Laptop computers have been out-selling their desktop counter-parts for years, but they don't typically last as long. Our Facebook viewers want to know, what can be done to extend the life of a laptop computer?
Facebook fan laptop tips and tricks poured in Tuesday on our TV6 and Fox UP page, but experts say some of their comments simply aren't true.
Fan Larry Letts says the best way to keep your laptop going is simply "purchase a new one every two years."
One professional says that's a myth and he's got proof.
"I have one on the shelf, that was one of the very first batch NMU gave out in 1998, and it still works," said Scott Krah, director of Micro Repair services at Northern Michigan University.
So why aren't all machines running that long?
Micro Repairs Services cares for the 10,000 laptops issued to students at the school and say people simply don't handle their computers as they should. Liquids cause the fastest demise.
"We've had people typing with the computer on the edge of the bathtub while they were taking a bath and it fell in, it's fallen off the dock into the lake, different spills all the time," said Krah.
Small mistakes with how a machine is handled can add up.
Such as lifting the computer from it's LCD screen alone, if it pops off, that could cost $400. The torque system is located in the front right corner, lifting your machine there could cause hairline fractures, and bill of $300 to $700. If the power jack gets bumped repeatedly causing damage, that could be a $95 dollar fix.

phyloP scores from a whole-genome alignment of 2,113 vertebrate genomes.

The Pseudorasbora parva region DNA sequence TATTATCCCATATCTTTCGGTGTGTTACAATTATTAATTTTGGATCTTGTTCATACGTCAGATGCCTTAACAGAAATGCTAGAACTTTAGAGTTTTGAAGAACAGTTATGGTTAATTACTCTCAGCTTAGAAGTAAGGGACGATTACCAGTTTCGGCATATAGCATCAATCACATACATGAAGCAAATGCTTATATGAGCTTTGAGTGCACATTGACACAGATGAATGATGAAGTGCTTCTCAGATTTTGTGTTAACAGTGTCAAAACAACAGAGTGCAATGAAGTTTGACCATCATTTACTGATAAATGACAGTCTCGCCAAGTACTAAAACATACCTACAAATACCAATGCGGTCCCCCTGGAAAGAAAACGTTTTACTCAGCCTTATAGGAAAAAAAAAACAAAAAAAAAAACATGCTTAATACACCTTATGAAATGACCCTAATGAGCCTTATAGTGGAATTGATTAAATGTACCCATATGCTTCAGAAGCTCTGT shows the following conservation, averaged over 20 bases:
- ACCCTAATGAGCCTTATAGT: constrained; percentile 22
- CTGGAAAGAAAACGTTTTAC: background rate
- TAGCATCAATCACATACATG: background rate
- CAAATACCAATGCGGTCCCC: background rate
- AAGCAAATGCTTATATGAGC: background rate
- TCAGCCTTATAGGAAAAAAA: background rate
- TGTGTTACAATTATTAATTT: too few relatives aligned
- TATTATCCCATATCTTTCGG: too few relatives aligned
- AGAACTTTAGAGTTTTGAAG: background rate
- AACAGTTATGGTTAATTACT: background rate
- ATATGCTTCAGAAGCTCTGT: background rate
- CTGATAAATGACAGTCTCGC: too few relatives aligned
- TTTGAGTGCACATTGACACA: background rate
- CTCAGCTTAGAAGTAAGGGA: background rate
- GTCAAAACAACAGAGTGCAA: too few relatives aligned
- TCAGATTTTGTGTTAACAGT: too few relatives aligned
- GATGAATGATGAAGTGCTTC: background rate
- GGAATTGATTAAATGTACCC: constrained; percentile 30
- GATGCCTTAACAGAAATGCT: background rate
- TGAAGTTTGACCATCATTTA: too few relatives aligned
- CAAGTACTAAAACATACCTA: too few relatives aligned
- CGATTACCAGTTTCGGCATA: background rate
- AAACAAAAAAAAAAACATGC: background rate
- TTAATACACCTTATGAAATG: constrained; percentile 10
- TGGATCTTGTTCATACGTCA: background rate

The way you treat the battery also has a lasting impact.
"A couple times a month, let the battery go from a full charge down to nearly zero, and then recharge," said 906 Technologies Bench Technician Eric Sundell. "That maintains the battery set point, so you don't have your battery with only 20 minutes of it's full charge."
While on the lookout for nasty viruses, choose just one antivirus program and stick to it.
"Buy a good reputable antivirus software package, make sure you always keep it up to date, otherwise it won't do you any favors," said Sundell.
The good news is, at NMU the number of damage repairs has decreased over the years. They say that means slowly but surely, people are learning what works and what doesn't when it comes to laptop maintenance.